- The output video dropped into your Youtube account is pretty low quality, so you'll want another way of recording it if the quality is an issue (something like Screenflow).

- That output video is set to public by default. It's also embedded into the original post on Google+ where you hosted the live show. And there's no way to remove it, without deleting the whole post.

- The trimming tools on Youtube take 6+ hours to render, so it's better to just post the whole hangout if you're happy with the quality and didn't say anything embarrassing in the beginning. You'll want to practice minimizing the initial preparations, so you don't need to even trim it.

- Make sure you embed the output video somewhere accessible after the fact. We find we get about 20x the viewership afterwords than what happened live. People will expect to be able to see what happened in the hangout.

P.S. Make sure you have verified your YouTube account. You want to make sure your account can handle videos longer than 15 minutes, otherwise, your Hangout won't get saved.
May King Tsang's profile photoBlane Warrene's profile photoAndrey Tochilin (Андрей Точилин)'s profile photoBrenda Sherry's profile photo
I was about to ping you for some tips before we do some demos from the ISRU lab. thanks for the tips.
Im not one to do Hangs much, i face for radio, but i know when i do join one it nice to be help out to make the hang out better
Wow, that was quick, I only found out about Hangouts on Air last week. Excellent stuff - thanks!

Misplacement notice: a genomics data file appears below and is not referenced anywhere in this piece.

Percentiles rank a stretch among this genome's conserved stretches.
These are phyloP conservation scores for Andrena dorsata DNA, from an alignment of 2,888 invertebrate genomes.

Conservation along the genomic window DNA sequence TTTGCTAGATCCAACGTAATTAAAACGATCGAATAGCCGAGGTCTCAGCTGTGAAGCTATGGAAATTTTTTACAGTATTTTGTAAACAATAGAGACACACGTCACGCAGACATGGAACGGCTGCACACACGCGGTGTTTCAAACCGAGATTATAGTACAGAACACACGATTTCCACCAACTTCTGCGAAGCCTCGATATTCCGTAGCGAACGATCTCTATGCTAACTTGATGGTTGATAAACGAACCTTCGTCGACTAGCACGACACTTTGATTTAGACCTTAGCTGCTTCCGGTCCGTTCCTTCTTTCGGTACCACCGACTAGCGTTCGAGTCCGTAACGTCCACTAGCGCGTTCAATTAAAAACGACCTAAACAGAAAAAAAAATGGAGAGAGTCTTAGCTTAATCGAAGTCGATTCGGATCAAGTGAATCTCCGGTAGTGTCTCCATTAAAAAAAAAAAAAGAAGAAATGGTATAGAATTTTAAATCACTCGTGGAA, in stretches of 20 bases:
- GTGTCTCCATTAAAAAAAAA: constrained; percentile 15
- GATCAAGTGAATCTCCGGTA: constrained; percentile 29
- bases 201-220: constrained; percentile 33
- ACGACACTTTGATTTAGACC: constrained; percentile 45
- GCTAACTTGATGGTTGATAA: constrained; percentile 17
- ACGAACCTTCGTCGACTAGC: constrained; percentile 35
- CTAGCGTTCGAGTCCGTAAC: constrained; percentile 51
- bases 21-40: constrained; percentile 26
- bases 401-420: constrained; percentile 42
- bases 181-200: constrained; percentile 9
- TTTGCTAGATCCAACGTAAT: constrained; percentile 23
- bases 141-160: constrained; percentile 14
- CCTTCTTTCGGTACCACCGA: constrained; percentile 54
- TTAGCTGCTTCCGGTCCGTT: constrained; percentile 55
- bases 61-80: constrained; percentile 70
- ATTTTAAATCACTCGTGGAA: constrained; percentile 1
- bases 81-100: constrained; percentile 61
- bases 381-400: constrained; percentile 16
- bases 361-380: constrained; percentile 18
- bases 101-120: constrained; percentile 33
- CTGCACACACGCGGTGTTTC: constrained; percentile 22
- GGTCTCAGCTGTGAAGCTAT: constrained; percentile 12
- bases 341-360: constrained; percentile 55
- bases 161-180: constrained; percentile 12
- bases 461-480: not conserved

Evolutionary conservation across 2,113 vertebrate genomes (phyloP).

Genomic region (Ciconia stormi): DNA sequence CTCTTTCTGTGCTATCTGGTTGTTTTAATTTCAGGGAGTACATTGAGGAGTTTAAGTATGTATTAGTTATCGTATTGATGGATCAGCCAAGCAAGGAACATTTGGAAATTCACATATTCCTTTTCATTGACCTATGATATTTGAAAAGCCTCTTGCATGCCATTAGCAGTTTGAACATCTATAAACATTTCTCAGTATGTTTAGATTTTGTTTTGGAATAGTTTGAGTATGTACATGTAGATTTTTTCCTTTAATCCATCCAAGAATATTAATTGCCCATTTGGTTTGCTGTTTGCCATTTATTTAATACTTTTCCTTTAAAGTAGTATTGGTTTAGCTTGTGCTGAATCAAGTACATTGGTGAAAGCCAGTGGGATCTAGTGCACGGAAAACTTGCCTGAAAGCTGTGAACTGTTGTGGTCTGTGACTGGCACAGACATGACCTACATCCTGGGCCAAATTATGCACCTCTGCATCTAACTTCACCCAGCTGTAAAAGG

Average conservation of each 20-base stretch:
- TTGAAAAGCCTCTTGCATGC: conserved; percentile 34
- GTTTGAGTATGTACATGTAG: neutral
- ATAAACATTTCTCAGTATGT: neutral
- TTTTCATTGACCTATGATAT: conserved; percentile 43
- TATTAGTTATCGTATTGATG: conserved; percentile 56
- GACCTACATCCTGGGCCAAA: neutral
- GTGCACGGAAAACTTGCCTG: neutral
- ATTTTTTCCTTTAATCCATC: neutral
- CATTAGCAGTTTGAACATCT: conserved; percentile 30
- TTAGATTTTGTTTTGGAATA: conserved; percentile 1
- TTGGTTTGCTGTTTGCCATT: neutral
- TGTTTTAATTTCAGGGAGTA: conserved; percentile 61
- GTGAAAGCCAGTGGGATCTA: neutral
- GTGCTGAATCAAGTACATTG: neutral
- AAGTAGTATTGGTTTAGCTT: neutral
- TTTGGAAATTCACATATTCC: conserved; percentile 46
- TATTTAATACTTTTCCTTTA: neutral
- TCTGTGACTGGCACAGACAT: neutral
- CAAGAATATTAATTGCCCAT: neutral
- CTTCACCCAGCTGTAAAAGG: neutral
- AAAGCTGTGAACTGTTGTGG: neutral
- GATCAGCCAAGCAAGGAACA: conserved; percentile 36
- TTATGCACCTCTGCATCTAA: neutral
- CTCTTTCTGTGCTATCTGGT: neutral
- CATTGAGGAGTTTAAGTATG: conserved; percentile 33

has anyone integrated broadcast gear (either HD-SDI or HDMI) into hangouts? do any of the viewcast osprey cards work? we need to get the switched multicam output of our BMD ATEM tv studio box into the pc...
Not yet, but it should work. You can use something like Webcam Max to create a virtual webcam in your computer.
It's my rule, not Felecia's. She can have all the echo she wants, but I won't stand for it.
If you mute your mic, there's no feedback, but also, you can't talk. People keep their mics unmuted so they can participate, but then they get feedback.

Trust me, if you run a public Hangout, you'll spend a lot of your time trying to get rid of the echo. So encouraging people to put on headphones right at the beginning will minimize your pain.
hallo sir.. i'm going to have a session in hangout on air.. and planning to use a multiple camera . do you have a tips and trick of what kind of switcher and camera that  i can use?
Hello all! I'd like an earlier question answered please...we're looking to buy an atem television studio for use with hangouts, does anyone have experience of this?